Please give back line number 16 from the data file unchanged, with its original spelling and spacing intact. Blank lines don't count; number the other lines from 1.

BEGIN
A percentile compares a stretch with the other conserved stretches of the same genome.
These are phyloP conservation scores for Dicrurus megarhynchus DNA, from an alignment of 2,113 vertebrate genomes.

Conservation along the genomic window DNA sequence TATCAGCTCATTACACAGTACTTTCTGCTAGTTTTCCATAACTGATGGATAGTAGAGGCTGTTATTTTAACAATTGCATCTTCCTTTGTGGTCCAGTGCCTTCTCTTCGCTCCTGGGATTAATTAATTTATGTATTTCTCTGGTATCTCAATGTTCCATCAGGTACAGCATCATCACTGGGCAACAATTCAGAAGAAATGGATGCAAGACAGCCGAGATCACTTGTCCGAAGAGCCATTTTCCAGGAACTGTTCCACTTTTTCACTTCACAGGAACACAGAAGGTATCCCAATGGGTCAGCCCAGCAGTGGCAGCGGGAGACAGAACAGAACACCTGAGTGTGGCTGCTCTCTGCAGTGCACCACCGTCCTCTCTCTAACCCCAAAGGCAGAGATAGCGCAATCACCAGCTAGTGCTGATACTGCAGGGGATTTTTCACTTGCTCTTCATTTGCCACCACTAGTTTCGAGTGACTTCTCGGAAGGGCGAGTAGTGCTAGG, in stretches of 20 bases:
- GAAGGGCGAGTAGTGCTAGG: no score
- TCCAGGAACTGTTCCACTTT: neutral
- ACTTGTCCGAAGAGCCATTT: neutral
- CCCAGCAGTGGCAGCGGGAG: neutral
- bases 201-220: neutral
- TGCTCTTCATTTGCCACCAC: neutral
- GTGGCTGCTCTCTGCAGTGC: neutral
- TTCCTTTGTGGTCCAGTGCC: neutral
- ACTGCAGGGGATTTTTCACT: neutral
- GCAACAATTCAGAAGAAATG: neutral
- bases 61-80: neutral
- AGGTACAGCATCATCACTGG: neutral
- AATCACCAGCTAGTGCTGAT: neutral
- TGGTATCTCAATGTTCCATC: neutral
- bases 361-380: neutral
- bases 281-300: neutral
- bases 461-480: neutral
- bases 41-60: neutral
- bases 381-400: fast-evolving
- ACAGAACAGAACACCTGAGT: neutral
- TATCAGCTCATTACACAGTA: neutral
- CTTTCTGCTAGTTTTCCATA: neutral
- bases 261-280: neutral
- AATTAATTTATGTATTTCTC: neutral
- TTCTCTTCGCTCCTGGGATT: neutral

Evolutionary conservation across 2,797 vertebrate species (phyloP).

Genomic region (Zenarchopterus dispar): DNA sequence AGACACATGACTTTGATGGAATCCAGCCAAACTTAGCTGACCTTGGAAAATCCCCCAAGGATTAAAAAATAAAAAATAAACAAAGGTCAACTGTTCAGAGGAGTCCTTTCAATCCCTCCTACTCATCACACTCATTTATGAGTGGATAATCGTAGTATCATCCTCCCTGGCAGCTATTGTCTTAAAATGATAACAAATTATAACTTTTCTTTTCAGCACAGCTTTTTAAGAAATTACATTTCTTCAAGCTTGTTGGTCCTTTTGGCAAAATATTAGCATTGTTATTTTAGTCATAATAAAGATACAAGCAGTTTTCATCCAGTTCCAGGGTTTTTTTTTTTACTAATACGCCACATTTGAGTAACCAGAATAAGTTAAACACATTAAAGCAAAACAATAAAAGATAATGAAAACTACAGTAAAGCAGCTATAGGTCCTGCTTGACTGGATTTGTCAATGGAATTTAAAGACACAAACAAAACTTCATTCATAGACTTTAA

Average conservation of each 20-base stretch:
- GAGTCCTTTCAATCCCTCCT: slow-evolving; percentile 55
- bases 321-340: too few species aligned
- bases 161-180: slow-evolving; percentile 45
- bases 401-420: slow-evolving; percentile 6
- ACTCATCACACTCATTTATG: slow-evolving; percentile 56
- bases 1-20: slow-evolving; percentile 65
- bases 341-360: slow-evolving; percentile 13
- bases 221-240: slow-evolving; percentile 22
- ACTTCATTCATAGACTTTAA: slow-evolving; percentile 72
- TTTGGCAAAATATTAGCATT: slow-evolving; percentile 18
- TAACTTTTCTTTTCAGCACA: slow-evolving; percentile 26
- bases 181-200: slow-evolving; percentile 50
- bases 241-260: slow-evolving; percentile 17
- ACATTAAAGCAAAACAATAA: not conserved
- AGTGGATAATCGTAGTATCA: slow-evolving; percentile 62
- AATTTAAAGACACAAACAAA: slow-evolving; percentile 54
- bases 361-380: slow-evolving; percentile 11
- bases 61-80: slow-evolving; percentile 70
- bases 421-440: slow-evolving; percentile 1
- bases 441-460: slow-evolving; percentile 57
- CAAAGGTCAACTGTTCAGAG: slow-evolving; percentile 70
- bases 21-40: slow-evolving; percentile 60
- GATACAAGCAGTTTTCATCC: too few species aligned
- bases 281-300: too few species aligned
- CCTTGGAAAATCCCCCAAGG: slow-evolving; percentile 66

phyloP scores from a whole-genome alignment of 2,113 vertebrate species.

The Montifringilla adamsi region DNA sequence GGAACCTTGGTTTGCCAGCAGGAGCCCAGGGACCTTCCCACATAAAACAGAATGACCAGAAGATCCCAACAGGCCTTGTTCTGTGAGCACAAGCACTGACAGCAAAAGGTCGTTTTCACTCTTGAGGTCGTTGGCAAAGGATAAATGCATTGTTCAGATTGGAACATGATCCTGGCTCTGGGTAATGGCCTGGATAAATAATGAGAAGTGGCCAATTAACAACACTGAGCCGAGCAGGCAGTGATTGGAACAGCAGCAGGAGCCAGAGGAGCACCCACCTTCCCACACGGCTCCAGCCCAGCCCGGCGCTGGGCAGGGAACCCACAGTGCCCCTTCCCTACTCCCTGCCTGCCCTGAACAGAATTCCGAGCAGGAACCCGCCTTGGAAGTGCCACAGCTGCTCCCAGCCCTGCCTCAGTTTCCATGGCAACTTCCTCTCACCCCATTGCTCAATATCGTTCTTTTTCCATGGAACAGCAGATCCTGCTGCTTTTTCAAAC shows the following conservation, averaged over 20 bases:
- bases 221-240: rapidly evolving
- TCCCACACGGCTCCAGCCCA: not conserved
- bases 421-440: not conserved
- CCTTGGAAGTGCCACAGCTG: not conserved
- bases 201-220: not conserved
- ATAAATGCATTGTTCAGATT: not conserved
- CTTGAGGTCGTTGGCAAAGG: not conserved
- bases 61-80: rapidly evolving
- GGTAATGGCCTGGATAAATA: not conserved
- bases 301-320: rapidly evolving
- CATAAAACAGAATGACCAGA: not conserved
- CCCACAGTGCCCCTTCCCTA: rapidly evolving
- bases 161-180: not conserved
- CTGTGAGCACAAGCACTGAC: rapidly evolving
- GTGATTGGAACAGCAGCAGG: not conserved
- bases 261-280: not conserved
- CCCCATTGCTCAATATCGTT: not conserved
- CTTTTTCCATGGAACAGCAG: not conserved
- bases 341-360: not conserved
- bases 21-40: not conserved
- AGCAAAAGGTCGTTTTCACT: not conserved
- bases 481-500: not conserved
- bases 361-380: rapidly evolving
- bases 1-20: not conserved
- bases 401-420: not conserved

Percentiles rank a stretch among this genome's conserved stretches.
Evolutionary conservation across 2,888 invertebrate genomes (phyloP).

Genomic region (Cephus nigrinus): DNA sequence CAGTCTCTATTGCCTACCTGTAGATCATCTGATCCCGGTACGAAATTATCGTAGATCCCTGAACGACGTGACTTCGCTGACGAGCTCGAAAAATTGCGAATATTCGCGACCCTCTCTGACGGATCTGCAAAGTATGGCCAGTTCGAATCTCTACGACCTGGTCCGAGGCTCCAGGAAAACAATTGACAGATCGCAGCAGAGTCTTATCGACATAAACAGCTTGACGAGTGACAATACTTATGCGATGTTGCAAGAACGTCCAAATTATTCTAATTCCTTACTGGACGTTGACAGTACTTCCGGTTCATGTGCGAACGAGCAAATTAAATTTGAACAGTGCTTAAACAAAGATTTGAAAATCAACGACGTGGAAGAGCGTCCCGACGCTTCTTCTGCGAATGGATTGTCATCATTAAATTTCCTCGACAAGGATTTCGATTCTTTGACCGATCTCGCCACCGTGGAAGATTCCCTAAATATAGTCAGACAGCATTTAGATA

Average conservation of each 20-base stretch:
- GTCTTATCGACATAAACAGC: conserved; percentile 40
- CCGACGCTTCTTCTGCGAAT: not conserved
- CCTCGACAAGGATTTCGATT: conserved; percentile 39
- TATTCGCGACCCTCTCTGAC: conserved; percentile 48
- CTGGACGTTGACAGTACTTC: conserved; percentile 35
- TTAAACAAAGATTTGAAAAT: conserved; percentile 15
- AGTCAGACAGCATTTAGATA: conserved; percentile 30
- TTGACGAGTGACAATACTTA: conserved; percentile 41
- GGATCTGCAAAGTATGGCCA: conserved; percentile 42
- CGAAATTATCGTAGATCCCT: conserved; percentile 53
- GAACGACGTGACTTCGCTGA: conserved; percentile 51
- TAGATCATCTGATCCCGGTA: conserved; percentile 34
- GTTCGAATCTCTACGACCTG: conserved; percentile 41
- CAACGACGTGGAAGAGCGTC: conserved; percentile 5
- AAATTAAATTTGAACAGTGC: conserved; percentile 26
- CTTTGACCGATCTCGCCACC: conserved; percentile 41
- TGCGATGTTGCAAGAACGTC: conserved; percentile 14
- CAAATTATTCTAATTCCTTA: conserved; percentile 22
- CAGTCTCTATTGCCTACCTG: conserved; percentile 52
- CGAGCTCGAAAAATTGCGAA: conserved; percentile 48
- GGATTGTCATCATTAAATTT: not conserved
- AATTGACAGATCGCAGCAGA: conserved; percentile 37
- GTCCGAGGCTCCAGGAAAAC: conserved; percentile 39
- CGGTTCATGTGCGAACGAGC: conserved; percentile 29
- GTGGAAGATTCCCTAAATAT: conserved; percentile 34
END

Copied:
- AATCACCAGCTAGTGCTGAT: neutral